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Angus Bona-Eggeman

Angus Bona-Eggeman is thriving after Medicaid covered his cardiac care.

As Congress begins again to consider policies related to health spending, there’s no better time to increase awareness of the health care needs of America’s children who could be most affected by major health policy changes. Congenital heart defect is the most common birth defect, affecting more children than spina bifida and Down syndrome, yet many remain unaware of this condition and the needs of the 40,000 children born with CHD annually in the United States.

My husband and I learned that our son, Angus, had a heart defect when I was 20 weeks pregnant. Montana doesn't have a pediatric hospital so I delivered him in Boston and he had heart surgery at Boston Children’s Hospital at just two days old, and at 14 days old, he got a pacemaker to keep his heart beating.

Most of the specialized cardiac care CHD kids need is provided in children’s hospitals, which see an average of 30,000 cardiac cases per year. Of these cases, 45 percent rely on Medicaid for that care. Not just for those from families with low incomes, Medicaid helps cover children from all backgrounds when serious medical issues suddenly require a level of care above and beyond the needs of most kids.

There are roughly 3 million children in our country who have a complex medical condition like CHD, and 2 million of them rely on Medicaid for primary or secondary health coverage. These children also account for about 40 percent of all Medicaid spending on children, as complex medical conditions require frequent appointments for specialty care, in addition to expensive medications.

When the bills started rolling in from Angus’ surgeries, we were terrified. As middle class Americans, beginning our adult lives, we weren’t sure how we were going to manage the financial burden.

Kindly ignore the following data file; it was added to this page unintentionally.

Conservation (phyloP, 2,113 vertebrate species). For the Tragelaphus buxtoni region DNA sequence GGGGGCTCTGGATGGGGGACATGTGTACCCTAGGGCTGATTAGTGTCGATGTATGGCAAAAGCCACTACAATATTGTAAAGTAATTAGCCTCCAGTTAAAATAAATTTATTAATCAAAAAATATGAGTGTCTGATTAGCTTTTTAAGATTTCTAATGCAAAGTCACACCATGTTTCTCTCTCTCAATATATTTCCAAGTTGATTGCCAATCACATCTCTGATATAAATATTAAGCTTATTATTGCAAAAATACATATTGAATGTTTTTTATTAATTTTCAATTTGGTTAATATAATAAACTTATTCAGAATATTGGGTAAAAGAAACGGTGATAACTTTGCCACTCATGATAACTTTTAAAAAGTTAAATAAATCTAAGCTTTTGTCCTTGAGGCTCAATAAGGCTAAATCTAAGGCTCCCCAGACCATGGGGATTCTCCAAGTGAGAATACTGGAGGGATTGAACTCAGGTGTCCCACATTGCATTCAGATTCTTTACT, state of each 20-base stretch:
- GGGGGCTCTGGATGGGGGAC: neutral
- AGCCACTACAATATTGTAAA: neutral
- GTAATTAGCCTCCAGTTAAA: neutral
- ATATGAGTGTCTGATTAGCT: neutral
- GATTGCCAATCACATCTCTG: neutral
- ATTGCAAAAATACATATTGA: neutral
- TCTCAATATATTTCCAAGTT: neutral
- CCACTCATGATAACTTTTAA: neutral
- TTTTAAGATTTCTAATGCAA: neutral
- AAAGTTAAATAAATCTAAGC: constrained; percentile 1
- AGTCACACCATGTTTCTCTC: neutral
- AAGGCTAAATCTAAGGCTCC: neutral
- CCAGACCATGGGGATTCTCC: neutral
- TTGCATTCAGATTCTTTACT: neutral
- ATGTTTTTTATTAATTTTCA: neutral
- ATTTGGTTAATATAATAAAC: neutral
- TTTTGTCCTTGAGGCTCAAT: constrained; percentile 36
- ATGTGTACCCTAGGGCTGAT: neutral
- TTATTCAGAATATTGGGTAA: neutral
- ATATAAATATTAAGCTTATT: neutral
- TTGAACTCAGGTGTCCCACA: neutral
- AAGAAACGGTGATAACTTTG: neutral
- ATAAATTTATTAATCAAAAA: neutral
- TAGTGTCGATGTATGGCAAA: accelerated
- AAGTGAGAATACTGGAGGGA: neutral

Boston Children’s Hospital is the best in the country, but it was also out of network. At the time, we were covered by insurance through my employer but even then it only covered around half of the $500,000 in medical bills. With a financial burden of $250,000, we would have likely had to file for medical bankruptcy, ruin our credit, and forfeit our chance to own a home. Thankfully, we found out that our son would qualify for Medicaid for the time he spent in the hospital.

Thanks to cutting-edge research and treatments, children with CHD and other complex medical conditions are seeing better outcomes. But these innovations are only effective if they are made available to all patients who need them. Last year, Congress debated changing the way Medicaid is funded by capping federal support for the program, but such reform would not have provided adequate funding to meet children’s needs. What was proposed would have resulted in deep cuts to children’s portion of Medicaid funding.

It is understandable, even necessary, to address budgetary concerns when funding federal programs such as Medicaid. However, proposals that would place a cap on federal Medicaid contributions put children’s care at risk by transferring costs to states that may not be able to cover them. It is up to Congress to make and keep children’s health a top priority.

Angus will continue to need health care into adulthood. Children covered by Medicaid, compared to those who are uninsured, enjoy better health, educational and economic outcomes as they grow to become healthy and productive members of society. For children with CHD like my son, Medicaid helps ensure they receive the care necessary to reach their full health potential.

It is critical that any new reforms or improvements that Congress considers for Medicaid take into account the unique health care needs of children, especially those with CHD and other medically complex conditions.

Lindsey Bona-Eggeman is the lead coordinator for Mended Little Hearts of Montana. She and her son, Angus, live in Seeley Lake.